All this strikes me as a complete fantasy world. I am afraid that the reason for that fantasy world is, yet again, our semi-mad Prime Minister, who goes out and makes statements to the public without thinking through the consequences of his actions in an attempt to secure some cheap and quick public fix. That is what the
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Secretary of State is now having to disentangle without ruffling too many feathers at No. 10 Downing street, and that is to the extent to which, at present, we are being disgracefully governed.

Mr. Redwood: Should not Labour Members also take this matter seriously? When Labour legislated for Electoral Commission returns concerning political donations, that turned out to be extremely damaging to many candidates for the deputy leadership of the party. Labour Members must understand that this measure could have all sorts of perverse consequences for people who want to behave honourably but find the rules very difficult.

Mr. Grieve: I agree with my right hon. Friend.

Let me say in fairness to the Secretary of State, who has now returned to the Chamber, that I have detected today a real willingness to listen. I think that he has a pretty acute awareness of the areas of the Bill that are wanting. It can also be said—although I realise that this does not apply to one or two Members—that we have a common purpose in trying to establish an allowances and payments system that will bring the House out of disrepute.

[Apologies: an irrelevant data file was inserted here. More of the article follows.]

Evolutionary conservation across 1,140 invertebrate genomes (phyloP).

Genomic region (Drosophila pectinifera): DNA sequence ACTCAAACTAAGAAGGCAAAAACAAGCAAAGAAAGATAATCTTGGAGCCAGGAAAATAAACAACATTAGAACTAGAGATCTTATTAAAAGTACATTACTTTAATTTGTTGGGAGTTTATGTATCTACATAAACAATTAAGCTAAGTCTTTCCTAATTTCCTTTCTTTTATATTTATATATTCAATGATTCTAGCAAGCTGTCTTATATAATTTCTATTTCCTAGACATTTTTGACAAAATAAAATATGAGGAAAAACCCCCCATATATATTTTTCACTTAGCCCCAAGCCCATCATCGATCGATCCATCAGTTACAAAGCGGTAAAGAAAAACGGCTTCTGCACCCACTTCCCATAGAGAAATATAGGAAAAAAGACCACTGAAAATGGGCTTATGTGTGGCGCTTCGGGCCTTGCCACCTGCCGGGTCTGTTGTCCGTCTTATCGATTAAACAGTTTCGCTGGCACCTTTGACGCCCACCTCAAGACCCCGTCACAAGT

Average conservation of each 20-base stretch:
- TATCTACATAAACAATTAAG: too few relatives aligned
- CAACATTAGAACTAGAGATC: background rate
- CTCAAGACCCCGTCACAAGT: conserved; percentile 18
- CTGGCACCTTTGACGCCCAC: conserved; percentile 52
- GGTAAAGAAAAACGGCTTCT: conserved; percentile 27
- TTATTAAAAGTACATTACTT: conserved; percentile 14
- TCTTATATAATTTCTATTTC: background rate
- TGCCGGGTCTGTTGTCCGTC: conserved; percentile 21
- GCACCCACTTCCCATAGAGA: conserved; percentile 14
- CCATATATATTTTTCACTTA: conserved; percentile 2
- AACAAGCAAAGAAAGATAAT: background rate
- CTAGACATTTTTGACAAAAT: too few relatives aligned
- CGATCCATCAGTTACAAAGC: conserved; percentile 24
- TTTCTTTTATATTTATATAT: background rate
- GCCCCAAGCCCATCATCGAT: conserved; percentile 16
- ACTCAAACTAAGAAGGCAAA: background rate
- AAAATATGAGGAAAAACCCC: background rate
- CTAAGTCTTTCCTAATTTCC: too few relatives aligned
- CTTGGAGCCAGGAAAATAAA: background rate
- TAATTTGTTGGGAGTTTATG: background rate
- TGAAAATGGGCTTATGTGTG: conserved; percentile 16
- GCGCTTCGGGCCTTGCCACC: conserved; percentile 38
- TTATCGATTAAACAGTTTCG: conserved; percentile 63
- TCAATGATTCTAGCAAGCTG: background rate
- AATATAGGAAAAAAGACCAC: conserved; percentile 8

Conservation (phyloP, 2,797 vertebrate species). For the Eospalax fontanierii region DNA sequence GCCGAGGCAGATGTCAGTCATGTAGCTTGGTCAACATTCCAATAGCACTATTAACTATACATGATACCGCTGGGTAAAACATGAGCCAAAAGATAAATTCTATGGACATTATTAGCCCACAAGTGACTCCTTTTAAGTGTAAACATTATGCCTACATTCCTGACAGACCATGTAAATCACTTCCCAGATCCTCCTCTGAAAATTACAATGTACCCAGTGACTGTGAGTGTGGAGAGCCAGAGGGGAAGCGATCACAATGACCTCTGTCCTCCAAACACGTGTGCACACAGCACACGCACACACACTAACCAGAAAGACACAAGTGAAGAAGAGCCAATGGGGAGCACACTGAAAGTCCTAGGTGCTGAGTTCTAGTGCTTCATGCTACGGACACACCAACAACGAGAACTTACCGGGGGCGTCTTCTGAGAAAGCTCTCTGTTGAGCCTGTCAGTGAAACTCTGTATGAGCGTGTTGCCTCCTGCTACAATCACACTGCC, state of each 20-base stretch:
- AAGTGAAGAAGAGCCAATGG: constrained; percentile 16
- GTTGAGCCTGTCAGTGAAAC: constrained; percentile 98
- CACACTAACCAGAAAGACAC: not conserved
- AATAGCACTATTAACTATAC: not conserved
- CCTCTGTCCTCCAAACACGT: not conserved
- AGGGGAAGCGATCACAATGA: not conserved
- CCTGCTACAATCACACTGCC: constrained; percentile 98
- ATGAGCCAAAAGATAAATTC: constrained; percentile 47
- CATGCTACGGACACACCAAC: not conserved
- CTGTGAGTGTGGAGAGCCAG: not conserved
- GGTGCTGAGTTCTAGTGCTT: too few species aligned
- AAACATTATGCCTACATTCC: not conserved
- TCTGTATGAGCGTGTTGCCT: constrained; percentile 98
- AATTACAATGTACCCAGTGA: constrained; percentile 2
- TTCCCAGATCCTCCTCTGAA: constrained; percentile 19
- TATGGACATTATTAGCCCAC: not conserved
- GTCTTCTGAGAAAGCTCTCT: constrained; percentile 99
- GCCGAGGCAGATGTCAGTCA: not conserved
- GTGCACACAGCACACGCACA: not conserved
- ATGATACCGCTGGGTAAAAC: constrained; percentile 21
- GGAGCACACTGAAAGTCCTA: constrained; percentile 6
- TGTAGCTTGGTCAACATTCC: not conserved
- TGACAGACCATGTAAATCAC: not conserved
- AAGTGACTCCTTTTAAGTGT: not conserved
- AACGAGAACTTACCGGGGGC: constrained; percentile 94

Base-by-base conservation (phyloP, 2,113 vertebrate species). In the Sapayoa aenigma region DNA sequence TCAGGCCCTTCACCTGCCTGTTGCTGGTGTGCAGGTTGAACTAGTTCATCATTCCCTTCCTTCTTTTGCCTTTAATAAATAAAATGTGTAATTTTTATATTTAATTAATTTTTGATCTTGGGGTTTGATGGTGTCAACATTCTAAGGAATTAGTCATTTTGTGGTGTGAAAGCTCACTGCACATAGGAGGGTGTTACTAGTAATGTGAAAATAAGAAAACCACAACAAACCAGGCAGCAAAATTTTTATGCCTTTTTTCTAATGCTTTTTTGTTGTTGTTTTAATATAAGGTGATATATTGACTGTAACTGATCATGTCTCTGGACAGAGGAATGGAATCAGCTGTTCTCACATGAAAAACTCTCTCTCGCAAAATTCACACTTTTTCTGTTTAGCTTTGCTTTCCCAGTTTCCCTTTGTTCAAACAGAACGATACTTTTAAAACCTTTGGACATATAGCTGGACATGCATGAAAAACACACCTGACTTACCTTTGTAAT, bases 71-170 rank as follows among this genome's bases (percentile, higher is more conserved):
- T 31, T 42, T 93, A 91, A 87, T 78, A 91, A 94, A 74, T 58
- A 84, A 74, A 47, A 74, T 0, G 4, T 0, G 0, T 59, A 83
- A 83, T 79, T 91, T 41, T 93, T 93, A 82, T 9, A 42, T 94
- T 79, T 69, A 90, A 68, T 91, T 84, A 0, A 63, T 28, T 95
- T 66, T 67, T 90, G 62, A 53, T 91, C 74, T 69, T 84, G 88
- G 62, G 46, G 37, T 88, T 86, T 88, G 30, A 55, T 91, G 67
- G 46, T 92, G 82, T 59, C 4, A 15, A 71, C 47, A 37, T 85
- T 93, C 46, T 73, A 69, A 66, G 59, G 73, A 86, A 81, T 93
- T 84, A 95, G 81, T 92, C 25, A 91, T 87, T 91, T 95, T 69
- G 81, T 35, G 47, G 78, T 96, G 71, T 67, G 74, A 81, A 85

We had every incentive—all of us together—to make the Bill a success, which is why it pains me so much when I see where we are starting to go so catastrophically off the rails, with consequences for every Member. That will first of all do us damage, but it will also damage our reputation for competence.

Mr. Jenkin: Before my hon. and learned Friend sits down, will he give us some advice about amendment 74? It states:

Does that mean that the content of this code is limited to

or could the code go wider than those provisions, as these are terms of art and there is considerable flexibility in the interpretation?

9.15 pm

Mr. Grieve: I am sure my hon. Friend will agree with me that we will want to listen to what the Secretary of State says. I am prepared to be talked out of my anxieties on this, but I have to say that I can see how that problem could arise. I think there are clear advantages in keeping the distinction between “rules” and “code” until such time as this House is completely satisfied that it wants to create some unified structure.